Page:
LSK questions JSC’s decision to settle on Justice Martha Koome for Chief Justice job

The Law Society of Kenya has written to the Judicial Service Commission over what it termed a violation of the law in recruiting the Chief Justice.

LSK President Nelson Havi wants the JSC to, within seven days, disclose the performance matrix and scorecard of all the 10 candidates interviewed for the position of Chief Justice.

He says it was hasty for the JSC to, on April 27, announce Justice Martha Koome’s (pictured) nomination.

The letter says the announcement by JSC was made within hours of delivery of an unconventional ruling by the Court of Appeal relating to the process.

According to the letter, on April 21, the Appellate court stayed an order of the High Court which barred the JSC from deliberating the outcome of the CJ interviews and undertaking interviews for Judge of the Supreme Court.

The High Court had issued orders to pave way for the hearing of four cases challenging the recruitment process. The four cases were consolidated and fixed for hearing today before a bench of three judges but has been stopped indefinitely, the letter adds.

One of the cases before the High Court is filed by Philip Muchiri and Damaris Ndirangu. It is a claim against JSC commissioner Prof Olive Mugenda and the JSC, notes Havi.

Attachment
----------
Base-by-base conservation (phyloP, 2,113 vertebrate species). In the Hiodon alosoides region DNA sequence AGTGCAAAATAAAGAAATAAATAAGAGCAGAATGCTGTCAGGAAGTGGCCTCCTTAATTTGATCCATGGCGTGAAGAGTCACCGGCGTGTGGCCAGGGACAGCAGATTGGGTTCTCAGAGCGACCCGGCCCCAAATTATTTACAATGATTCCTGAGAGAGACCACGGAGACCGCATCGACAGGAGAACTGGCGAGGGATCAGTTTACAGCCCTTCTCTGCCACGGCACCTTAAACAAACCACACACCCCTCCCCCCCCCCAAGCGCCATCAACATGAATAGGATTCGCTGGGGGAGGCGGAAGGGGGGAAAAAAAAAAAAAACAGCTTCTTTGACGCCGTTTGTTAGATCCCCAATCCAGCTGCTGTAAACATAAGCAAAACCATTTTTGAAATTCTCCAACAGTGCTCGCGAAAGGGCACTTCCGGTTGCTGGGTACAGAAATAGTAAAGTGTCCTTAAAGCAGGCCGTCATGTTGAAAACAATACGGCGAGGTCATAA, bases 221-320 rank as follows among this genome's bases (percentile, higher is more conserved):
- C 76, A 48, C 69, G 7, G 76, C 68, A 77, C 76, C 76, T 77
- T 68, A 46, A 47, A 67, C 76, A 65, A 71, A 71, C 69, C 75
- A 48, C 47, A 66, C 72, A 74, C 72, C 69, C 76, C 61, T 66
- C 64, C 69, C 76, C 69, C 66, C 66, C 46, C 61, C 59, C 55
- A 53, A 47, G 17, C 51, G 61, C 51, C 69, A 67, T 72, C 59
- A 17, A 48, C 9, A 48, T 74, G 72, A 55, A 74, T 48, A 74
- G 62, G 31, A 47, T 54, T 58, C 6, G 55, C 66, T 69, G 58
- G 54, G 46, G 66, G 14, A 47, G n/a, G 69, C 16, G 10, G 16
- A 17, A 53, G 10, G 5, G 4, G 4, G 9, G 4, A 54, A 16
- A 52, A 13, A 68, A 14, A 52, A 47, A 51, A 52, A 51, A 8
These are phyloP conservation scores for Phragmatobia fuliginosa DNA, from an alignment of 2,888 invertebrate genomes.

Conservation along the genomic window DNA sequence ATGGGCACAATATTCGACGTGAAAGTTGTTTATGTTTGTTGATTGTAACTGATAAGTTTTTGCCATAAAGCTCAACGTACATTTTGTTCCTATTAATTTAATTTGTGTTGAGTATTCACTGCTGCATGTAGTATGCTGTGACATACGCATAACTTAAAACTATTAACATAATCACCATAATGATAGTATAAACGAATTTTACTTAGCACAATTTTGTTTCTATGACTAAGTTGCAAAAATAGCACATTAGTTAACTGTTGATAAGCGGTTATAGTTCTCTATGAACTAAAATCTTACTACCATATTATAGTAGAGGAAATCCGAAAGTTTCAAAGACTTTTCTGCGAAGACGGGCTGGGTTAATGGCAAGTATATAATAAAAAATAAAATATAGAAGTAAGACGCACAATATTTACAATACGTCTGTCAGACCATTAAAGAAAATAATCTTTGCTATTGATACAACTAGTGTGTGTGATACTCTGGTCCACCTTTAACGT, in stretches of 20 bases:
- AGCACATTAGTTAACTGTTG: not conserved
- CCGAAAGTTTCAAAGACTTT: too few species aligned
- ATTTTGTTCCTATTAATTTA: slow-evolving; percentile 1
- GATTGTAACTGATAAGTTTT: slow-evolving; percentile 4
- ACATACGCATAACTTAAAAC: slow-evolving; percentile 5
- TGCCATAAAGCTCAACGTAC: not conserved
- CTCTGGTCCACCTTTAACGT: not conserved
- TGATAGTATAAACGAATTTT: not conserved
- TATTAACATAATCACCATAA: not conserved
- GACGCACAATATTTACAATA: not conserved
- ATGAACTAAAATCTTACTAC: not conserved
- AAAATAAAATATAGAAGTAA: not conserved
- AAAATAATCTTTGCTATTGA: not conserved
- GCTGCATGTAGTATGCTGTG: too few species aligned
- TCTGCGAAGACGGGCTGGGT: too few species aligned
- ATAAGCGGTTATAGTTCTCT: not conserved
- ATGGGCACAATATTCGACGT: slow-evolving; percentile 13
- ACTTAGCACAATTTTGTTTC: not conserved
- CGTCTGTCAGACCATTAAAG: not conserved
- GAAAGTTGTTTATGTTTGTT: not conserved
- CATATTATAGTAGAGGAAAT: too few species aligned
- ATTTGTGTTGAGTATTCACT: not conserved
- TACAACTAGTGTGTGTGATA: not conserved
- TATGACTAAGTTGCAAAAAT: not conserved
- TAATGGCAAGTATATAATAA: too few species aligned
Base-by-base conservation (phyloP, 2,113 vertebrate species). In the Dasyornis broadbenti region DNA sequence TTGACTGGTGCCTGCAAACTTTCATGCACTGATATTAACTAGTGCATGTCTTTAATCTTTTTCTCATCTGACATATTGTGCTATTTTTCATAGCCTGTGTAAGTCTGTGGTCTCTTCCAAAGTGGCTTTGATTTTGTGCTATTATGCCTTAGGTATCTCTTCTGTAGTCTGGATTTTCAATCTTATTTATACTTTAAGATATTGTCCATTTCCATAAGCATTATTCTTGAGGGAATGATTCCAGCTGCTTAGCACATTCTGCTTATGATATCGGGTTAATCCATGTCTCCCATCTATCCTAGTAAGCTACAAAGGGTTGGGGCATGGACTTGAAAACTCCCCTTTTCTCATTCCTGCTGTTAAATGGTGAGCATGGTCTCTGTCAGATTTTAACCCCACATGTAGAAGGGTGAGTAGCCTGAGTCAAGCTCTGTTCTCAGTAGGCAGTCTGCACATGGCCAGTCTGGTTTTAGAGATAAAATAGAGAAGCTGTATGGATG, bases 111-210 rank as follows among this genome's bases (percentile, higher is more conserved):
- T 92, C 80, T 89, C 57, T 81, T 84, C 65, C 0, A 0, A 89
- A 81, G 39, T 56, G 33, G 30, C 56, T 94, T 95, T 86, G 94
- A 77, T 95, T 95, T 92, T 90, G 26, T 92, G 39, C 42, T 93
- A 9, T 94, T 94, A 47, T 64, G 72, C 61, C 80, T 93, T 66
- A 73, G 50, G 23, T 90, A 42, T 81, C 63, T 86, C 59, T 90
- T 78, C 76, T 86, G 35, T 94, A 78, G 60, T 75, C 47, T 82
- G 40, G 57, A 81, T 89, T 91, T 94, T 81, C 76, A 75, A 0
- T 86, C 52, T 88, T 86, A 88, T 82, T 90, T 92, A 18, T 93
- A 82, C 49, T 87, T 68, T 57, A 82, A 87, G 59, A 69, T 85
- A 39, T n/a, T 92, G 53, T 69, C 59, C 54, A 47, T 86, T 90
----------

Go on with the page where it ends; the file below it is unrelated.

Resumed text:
The suitability of Mugenda as commissioner, adds Havi, was challenged on the ground that she cannot hold two State offices. Mugenda is the Kenyatta University Teaching and Referral Hospital chairperson.

The JSC settled on Koome for the CJ job from a list of ten candidates and recommended her for an appointment by the President who forwarded it to the National Assembly for approval.

According to Havi, the issues raised before the High Court may never be resolved and will encumber subsequent actions and decisions by the JSC.

“This development does not inspire confidence in the independence of the Judiciary and the JSC,” goes the letter.

While questioning Koome’s suitability as CJ, the LSK says she had twice given rulings in questionable circumstances finally determining disputes before the High Court, rendering the claims before the High Court and the appeals.

LSK adds that the requirement to undertake the recruitment publicly ought to be transparent.

“To that end, the process of scoring for each candidate and voting ought to be verifiable.”

The lawyer’s lobby also cites a complaint by a candidate for CJ that his scores were altered by four commissioners a few minutes to the announcement by JSC.

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